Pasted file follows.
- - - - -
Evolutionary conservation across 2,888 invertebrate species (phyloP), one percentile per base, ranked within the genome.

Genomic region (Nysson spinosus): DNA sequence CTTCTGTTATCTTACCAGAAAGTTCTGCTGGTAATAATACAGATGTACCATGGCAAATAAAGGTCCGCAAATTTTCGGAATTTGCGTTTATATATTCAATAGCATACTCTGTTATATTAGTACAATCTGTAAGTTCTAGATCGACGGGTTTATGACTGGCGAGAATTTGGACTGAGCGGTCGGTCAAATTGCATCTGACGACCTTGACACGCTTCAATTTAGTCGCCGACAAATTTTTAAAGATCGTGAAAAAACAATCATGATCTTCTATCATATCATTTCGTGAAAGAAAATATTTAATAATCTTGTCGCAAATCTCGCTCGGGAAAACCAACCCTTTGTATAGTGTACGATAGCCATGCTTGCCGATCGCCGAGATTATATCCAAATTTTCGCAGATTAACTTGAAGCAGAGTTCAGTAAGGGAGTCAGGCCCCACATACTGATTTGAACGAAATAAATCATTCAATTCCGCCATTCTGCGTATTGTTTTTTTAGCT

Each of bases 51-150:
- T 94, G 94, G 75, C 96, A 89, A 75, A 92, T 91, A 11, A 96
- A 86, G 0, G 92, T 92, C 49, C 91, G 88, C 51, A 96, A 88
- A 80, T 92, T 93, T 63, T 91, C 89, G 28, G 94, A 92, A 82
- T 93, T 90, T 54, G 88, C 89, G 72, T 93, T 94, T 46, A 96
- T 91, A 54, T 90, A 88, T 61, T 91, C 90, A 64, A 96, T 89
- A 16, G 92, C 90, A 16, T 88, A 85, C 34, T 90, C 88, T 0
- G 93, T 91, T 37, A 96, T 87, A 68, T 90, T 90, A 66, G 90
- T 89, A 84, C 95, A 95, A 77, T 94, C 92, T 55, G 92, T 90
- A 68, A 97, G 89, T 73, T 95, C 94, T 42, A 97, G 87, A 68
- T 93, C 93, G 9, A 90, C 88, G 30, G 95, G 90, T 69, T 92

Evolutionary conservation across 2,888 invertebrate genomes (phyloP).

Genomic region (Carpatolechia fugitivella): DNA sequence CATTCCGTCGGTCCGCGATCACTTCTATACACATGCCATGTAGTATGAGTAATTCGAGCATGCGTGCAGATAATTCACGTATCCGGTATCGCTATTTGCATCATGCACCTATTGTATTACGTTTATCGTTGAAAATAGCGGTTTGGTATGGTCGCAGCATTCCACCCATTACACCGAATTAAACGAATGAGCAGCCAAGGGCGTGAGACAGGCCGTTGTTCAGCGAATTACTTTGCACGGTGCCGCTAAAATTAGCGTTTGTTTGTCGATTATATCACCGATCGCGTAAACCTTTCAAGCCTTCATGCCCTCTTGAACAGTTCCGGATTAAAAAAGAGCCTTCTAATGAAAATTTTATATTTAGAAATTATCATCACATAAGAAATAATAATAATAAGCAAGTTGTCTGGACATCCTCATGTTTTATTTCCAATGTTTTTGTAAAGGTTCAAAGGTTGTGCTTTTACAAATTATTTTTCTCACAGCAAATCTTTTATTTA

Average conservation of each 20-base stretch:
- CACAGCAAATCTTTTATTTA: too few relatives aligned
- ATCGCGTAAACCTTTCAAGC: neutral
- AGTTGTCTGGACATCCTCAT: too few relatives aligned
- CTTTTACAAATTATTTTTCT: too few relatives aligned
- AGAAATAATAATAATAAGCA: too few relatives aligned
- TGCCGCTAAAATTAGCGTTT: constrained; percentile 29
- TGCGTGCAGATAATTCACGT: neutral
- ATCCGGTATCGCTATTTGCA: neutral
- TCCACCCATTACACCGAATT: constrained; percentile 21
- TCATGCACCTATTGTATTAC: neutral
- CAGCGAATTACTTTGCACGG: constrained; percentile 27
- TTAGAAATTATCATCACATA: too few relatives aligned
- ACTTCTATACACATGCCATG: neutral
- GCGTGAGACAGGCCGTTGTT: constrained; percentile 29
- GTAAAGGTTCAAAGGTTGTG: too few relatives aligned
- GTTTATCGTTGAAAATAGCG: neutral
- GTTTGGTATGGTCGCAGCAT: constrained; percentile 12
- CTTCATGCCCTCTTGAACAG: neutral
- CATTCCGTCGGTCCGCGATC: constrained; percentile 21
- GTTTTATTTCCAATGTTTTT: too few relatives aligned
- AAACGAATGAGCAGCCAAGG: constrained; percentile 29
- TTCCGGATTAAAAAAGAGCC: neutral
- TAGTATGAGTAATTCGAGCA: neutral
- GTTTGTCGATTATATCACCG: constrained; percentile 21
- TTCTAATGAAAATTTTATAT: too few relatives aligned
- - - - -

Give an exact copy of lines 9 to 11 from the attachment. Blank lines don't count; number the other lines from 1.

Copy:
- A 16, G 92, C 90, A 16, T 88, A 85, C 34, T 90, C 88, T 0
- G 93, T 91, T 37, A 96, T 87, A 68, T 90, T 90, A 66, G 90
- T 89, A 84, C 95, A 95, A 77, T 94, C 92, T 55, G 92, T 90